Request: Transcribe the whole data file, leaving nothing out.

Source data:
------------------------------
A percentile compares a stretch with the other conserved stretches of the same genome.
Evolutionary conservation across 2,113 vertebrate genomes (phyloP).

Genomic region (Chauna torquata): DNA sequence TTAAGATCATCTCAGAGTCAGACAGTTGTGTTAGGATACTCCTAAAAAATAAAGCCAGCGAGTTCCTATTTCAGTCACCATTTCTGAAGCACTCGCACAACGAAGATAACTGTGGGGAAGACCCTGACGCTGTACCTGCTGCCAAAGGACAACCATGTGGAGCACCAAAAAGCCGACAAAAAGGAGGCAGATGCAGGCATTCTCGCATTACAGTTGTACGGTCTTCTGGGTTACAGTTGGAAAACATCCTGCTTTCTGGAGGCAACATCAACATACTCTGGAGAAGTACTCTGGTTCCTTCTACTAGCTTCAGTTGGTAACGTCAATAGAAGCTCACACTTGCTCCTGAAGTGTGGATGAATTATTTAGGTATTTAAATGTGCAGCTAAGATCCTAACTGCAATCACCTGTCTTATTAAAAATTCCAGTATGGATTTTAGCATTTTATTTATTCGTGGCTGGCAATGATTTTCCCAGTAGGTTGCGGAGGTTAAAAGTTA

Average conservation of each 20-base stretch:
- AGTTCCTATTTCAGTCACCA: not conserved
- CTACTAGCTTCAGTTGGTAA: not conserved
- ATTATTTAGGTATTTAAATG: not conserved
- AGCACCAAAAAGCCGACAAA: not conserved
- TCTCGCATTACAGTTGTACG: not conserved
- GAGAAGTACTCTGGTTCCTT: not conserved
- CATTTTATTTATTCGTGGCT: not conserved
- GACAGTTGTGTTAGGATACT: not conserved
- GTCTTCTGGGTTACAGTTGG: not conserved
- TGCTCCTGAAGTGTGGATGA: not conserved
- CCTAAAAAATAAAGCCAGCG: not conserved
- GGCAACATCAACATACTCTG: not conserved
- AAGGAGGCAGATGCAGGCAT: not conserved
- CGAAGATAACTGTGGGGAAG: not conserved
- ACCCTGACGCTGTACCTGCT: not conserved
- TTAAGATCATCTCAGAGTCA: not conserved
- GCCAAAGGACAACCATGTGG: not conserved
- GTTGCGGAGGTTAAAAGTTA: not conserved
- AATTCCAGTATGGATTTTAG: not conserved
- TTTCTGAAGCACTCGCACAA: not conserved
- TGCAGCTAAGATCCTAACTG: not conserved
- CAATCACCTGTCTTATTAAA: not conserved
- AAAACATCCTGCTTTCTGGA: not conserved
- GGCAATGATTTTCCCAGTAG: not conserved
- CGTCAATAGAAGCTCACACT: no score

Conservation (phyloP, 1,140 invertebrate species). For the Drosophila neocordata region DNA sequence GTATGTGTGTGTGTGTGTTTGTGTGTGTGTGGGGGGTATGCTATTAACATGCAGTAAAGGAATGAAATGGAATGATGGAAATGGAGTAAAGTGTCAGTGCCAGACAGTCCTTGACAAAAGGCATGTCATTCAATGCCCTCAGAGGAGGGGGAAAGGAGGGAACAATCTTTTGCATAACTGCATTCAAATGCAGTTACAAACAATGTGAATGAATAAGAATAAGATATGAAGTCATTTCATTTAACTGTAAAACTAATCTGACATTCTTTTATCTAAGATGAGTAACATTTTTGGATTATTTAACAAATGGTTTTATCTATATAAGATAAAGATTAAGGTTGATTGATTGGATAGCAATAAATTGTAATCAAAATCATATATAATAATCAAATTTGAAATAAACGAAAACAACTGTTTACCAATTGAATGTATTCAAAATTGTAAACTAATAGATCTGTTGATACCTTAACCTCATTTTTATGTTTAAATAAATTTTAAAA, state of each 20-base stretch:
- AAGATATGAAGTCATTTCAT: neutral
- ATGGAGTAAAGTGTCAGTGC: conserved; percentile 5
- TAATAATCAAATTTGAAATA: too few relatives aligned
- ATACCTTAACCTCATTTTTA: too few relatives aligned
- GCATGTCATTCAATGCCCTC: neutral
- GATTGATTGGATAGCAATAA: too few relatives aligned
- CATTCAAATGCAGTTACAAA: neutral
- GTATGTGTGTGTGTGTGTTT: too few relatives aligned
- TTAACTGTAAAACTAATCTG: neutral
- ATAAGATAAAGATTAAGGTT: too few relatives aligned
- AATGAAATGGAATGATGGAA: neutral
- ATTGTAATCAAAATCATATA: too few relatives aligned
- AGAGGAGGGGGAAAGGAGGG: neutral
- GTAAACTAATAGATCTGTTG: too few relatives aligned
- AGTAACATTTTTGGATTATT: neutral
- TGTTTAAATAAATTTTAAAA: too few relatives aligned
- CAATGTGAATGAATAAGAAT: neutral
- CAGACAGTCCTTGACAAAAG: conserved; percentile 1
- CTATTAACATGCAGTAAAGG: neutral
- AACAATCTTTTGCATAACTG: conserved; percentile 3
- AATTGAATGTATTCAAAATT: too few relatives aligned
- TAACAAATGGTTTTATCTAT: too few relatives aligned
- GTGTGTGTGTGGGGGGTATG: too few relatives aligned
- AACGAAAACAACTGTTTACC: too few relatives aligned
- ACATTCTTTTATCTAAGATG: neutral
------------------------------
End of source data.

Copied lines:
A percentile compares a stretch with the other conserved stretches of the same genome.
Evolutionary conservation across 2,113 vertebrate genomes (phyloP).

Genomic region (Chauna torquata): DNA sequence TTAAGATCATCTCAGAGTCAGACAGTTGTGTTAGGATACTCCTAAAAAATAAAGCCAGCGAGTTCCTATTTCAGTCACCATTTCTGAAGCACTCGCACAACGAAGATAACTGTGGGGAAGACCCTGACGCTGTACCTGCTGCCAAAGGACAACCATGTGGAGCACCAAAAAGCCGACAAAAAGGAGGCAGATGCAGGCATTCTCGCATTACAGTTGTACGGTCTTCTGGGTTACAGTTGGAAAACATCCTGCTTTCTGGAGGCAACATCAACATACTCTGGAGAAGTACTCTGGTTCCTTCTACTAGCTTCAGTTGGTAACGTCAATAGAAGCTCACACTTGCTCCTGAAGTGTGGATGAATTATTTAGGTATTTAAATGTGCAGCTAAGATCCTAACTGCAATCACCTGTCTTATTAAAAATTCCAGTATGGATTTTAGCATTTTATTTATTCGTGGCTGGCAATGATTTTCCCAGTAGGTTGCGGAGGTTAAAAGTTA

Average conservation of each 20-base stretch:
- AGTTCCTATTTCAGTCACCA: not conserved
- CTACTAGCTTCAGTTGGTAA: not conserved
- ATTATTTAGGTATTTAAATG: not conserved
- AGCACCAAAAAGCCGACAAA: not conserved
- TCTCGCATTACAGTTGTACG: not conserved
- GAGAAGTACTCTGGTTCCTT: not conserved
- CATTTTATTTATTCGTGGCT: not conserved
- GACAGTTGTGTTAGGATACT: not conserved
- GTCTTCTGGGTTACAGTTGG: not conserved
- TGCTCCTGAAGTGTGGATGA: not conserved
- CCTAAAAAATAAAGCCAGCG: not conserved
- GGCAACATCAACATACTCTG: not conserved
- AAGGAGGCAGATGCAGGCAT: not conserved
- CGAAGATAACTGTGGGGAAG: not conserved
- ACCCTGACGCTGTACCTGCT: not conserved
- TTAAGATCATCTCAGAGTCA: not conserved
- GCCAAAGGACAACCATGTGG: not conserved
- GTTGCGGAGGTTAAAAGTTA: not conserved
- AATTCCAGTATGGATTTTAG: not conserved
- TTTCTGAAGCACTCGCACAA: not conserved
- TGCAGCTAAGATCCTAACTG: not conserved
- CAATCACCTGTCTTATTAAA: not conserved
- AAAACATCCTGCTTTCTGGA: not conserved
- GGCAATGATTTTCCCAGTAG: not conserved
- CGTCAATAGAAGCTCACACT: no score

Conservation (phyloP, 1,140 invertebrate species). For the Drosophila neocordata region DNA sequence GTATGTGTGTGTGTGTGTTTGTGTGTGTGTGGGGGGTATGCTATTAACATGCAGTAAAGGAATGAAATGGAATGATGGAAATGGAGTAAAGTGTCAGTGCCAGACAGTCCTTGACAAAAGGCATGTCATTCAATGCCCTCAGAGGAGGGGGAAAGGAGGGAACAATCTTTTGCATAACTGCATTCAAATGCAGTTACAAACAATGTGAATGAATAAGAATAAGATATGAAGTCATTTCATTTAACTGTAAAACTAATCTGACATTCTTTTATCTAAGATGAGTAACATTTTTGGATTATTTAACAAATGGTTTTATCTATATAAGATAAAGATTAAGGTTGATTGATTGGATAGCAATAAATTGTAATCAAAATCATATATAATAATCAAATTTGAAATAAACGAAAACAACTGTTTACCAATTGAATGTATTCAAAATTGTAAACTAATAGATCTGTTGATACCTTAACCTCATTTTTATGTTTAAATAAATTTTAAAA, state of each 20-base stretch:
- AAGATATGAAGTCATTTCAT: neutral
- ATGGAGTAAAGTGTCAGTGC: conserved; percentile 5
- TAATAATCAAATTTGAAATA: too few relatives aligned
- ATACCTTAACCTCATTTTTA: too few relatives aligned
- GCATGTCATTCAATGCCCTC: neutral
- GATTGATTGGATAGCAATAA: too few relatives aligned
- CATTCAAATGCAGTTACAAA: neutral
- GTATGTGTGTGTGTGTGTTT: too few relatives aligned
- TTAACTGTAAAACTAATCTG: neutral
- ATAAGATAAAGATTAAGGTT: too few relatives aligned
- AATGAAATGGAATGATGGAA: neutral
- ATTGTAATCAAAATCATATA: too few relatives aligned
- AGAGGAGGGGGAAAGGAGGG: neutral
- GTAAACTAATAGATCTGTTG: too few relatives aligned
- AGTAACATTTTTGGATTATT: neutral
- TGTTTAAATAAATTTTAAAA: too few relatives aligned
- CAATGTGAATGAATAAGAAT: neutral
- CAGACAGTCCTTGACAAAAG: conserved; percentile 1
- CTATTAACATGCAGTAAAGG: neutral
- AACAATCTTTTGCATAACTG: conserved; percentile 3
- AATTGAATGTATTCAAAATT: too few relatives aligned
- TAACAAATGGTTTTATCTAT: too few relatives aligned
- GTGTGTGTGTGGGGGGTATG: too few relatives aligned
- AACGAAAACAACTGTTTACC: too few relatives aligned
- ACATTCTTTTATCTAAGATG: neutral